Cancers, Vol. 9, Pages 129: Alcohol Misuse Link to POEMS Syndrome in a Patient
Cancers doi: 10.3390/cancers9100129
Authors: John Neary Susan Goodwin Lawrence Cohen Manuela Neuman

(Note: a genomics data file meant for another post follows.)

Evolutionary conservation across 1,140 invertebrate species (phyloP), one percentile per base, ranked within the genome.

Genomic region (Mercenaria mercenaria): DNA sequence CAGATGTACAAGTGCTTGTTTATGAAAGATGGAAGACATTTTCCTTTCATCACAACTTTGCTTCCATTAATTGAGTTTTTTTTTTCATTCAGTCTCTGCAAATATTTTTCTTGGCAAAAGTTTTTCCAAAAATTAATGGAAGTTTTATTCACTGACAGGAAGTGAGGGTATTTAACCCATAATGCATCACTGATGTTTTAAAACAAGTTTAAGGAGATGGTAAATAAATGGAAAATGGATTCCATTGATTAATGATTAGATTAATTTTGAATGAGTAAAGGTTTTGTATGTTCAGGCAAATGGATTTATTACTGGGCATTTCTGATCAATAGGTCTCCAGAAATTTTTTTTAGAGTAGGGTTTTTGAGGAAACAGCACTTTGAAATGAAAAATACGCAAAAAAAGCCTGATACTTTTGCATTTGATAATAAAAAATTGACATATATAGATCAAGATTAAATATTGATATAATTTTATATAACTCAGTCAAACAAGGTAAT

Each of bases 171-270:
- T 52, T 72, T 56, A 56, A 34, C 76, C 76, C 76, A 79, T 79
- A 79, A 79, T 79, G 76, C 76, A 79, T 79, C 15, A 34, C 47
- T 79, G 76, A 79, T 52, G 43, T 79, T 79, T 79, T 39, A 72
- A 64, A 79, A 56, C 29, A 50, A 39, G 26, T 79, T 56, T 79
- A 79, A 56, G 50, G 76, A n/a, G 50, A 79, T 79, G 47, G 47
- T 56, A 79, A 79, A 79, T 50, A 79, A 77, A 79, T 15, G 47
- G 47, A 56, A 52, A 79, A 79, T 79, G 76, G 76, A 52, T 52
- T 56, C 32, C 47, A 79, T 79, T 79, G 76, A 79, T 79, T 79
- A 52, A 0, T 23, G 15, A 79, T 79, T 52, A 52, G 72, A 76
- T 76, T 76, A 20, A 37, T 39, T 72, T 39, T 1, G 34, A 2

Previously called Crow–Fukase syndrome, POEMS syndrome is characterized by poly-neuropathy, osteo-sclerotic myeloma, organomegaly, endocrinopathy, monoclonal plasma cell disorder, and skin changes. Extremely elevated levels of serum vascular endothelial growth factor (VEGF) are characteristic of the syndrome. Chronic hepatitis B (HBV) and C (HCV) infections can also be present in POEMS. The pathogenesis of the syndrome is not well understood. The link between chronic alcohol consumption and this malignant condition has not been reported until now. In addition, no previous study has evaluated the influence of cytokine and chemokines or viruses in the severity and evolution of POEMS. Objectives: (1) to describe a heavy-alcohol user, who was diagnosed with POEMS; (2) to demonstrate the utility of quantitative measurement of serum levels of VEGF in the diagnosis of POEMS and the monitoring of therapeutic interventions; (3) to demonstrate that overproduction of pro-inflammatory cytokines is a characteristic of POEMS. Methods: We describe a case of a POEMS patient presenting HCV and who is a heavy drinker; we compare the serum levels of cytokines and chemokines between the POEMS patient with 80 patients with HCV, 12 healthy controls, and 80 individuals with alcoholic liver disease (ALD). We quantified (ELISA pg/mL) the levels of VEGF, Interferon gamma (IFN-γ), Tumor Necrosis Factor alpha (TNF-α), Regulated-upon-Activation Normal-T-cell-Expressed and presumably-Secreted (RANTES), and Nuclear Factor kappa-B (NFκB). Results: In POEMS patients, VEGF levels were elevated versus control or other diseases, TNFα levels were higher versus control, but lower when compared with HCV or ALD patients. VEGF levels in POEMS patients decreased with therapeutic intervention. Conclusions: Chronic alcohol misuse can be a strong risk factor to rare malignancies such as POEMS syndrome. Extreme elevation of VEGF levels is diagnostic for POEMS syndrome, and should be followed to assess response to therapy. In addition, other comorbidities should be considered individually to ensure personalized therapeutic intervention.